Dec. 11, 2005 The brilliant 28-foot Norfolk pine tree was lighted; the St. Anne's Chapel and the Voices of Love choirs sang; the National Guard played; local celebrities spoke; Rev. Neil Scantlebury delivered the benediction; bands played; people danced and sang.
And Christmas officially came to Frenchtown Saturday night.
Gathered in the parking lot by the Joseph Aubain Ballpark, about 100 members of the community came together, as they have for years and years, dressed in season finery, including some Santa hats and several pairs of antlers.
This is probably its 46th year of the ceremony, though neither Henry nor Allan Richardson of the Frenchtown Civic Organization, which traditionally holds the event, could say for sure. Both were raised right around the corner and have attended the ceremonies almost as far back as they can remember.
Master of Ceremonies Allan Richardson welcomed the cheerful crowd surrounding the bandstand in front of the tree. "The tree was donated by Paul Kalloo Sr., who died before he could give it to us," Richardson said. "He gave us trees enough for seven years, imagine that. God bless him." The event booklet lists a dedication in memoriam to Kalloo, who died Dec. 2.
Henry Richardson officially welcomed the crowd and introduced the guests, including one "special" guest, by first name only."Betsy has lived here for 25 years. We remember her from across the street at the old Bar Normandie. Betsy has her own bar now, and she has added so much to the community. We have asked her to light the tree tonight."
Betsy Sheehan lighted the tree along with Miss Carenage Shanelle Brin, Addie Ottley, Sen. Lorraine Berry and Miss Virgin Islands Je'taime Cerge. Ottley delivered the evening's main address, with accolades to the Frenchtown community, "who keep tradition alive."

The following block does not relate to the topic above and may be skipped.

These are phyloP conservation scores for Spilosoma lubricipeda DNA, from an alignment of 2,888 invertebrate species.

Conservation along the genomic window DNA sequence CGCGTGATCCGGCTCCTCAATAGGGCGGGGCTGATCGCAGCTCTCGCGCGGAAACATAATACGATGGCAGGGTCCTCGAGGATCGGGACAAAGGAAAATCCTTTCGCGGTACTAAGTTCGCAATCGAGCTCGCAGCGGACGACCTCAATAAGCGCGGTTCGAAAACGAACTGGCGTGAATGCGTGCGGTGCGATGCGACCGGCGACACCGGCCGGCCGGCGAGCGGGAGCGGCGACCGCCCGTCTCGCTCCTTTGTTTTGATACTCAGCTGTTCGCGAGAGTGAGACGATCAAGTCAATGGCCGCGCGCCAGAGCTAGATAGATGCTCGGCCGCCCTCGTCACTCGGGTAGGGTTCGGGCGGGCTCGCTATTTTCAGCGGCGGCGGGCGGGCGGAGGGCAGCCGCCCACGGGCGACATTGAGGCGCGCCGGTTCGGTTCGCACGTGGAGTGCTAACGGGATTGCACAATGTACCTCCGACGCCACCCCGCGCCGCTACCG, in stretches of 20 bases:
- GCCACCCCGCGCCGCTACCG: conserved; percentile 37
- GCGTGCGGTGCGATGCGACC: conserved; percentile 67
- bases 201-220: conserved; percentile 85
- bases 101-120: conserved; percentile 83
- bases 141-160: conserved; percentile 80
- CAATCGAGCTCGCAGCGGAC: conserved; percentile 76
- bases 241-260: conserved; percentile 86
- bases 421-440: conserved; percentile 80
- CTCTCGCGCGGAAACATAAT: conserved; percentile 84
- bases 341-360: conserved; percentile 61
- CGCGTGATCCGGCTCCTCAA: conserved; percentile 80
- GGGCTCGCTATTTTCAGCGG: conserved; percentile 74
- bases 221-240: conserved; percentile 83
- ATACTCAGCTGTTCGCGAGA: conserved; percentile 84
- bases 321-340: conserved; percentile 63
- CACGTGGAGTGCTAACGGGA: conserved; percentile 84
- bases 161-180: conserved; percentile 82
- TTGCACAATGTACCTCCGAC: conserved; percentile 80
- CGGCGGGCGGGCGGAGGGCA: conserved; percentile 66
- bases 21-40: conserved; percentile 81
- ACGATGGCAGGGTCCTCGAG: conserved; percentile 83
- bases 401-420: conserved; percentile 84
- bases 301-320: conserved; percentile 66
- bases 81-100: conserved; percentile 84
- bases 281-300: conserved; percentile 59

It was a bittersweet evening for one member of the National Guard band. Band Master Juan Harrigan said his First Sergeant and clarinet player Lloyd Roberts was retiring.
"Tonight is my last," Roberts said offstage. "My heart is filled with sadness after 30 years playing with the band, I'm leaving my comrades. But I have had a wonderful time. We have played all over the world, Bolivia, Honduras, Algeria. I will miss it."
On the other end of the spectrum, the youth choir from St. Anne's Chapel sang a sweet rendition of Vive Le Vent in French. That's Jingle Bells. The small group gathered around their leaders afterward to reflect on their act. "You were very good," Charlotte Amalie High School senior Celine Edwards told them. Edwards said she isn't part of the choir. "But I help them if they sing too high, or too low, I show them how to change it. I like to motivate them. I help Marie Magras, the choir leader."
And then, and then … Santa arrived. And not a minute too soon. Actually, he had made a pass around the parking lot earlier, a bit prematurely, but he got spotted, and the kiddies adamantly lined up anyway anxiously awaiting his official arrival.
He was quickly forgiven once there, however, as 40 or so youngsters climbed up on his lap one at a time, and came away with paint sets, doll dishes, trucks, and big smiles.
And then, and then… everyone got some of the traditional ham and sweet bread, and the night's dancing began.
Share your reaction to this news with other Source readers. Please include headline, your name and city and state/country or island where you reside.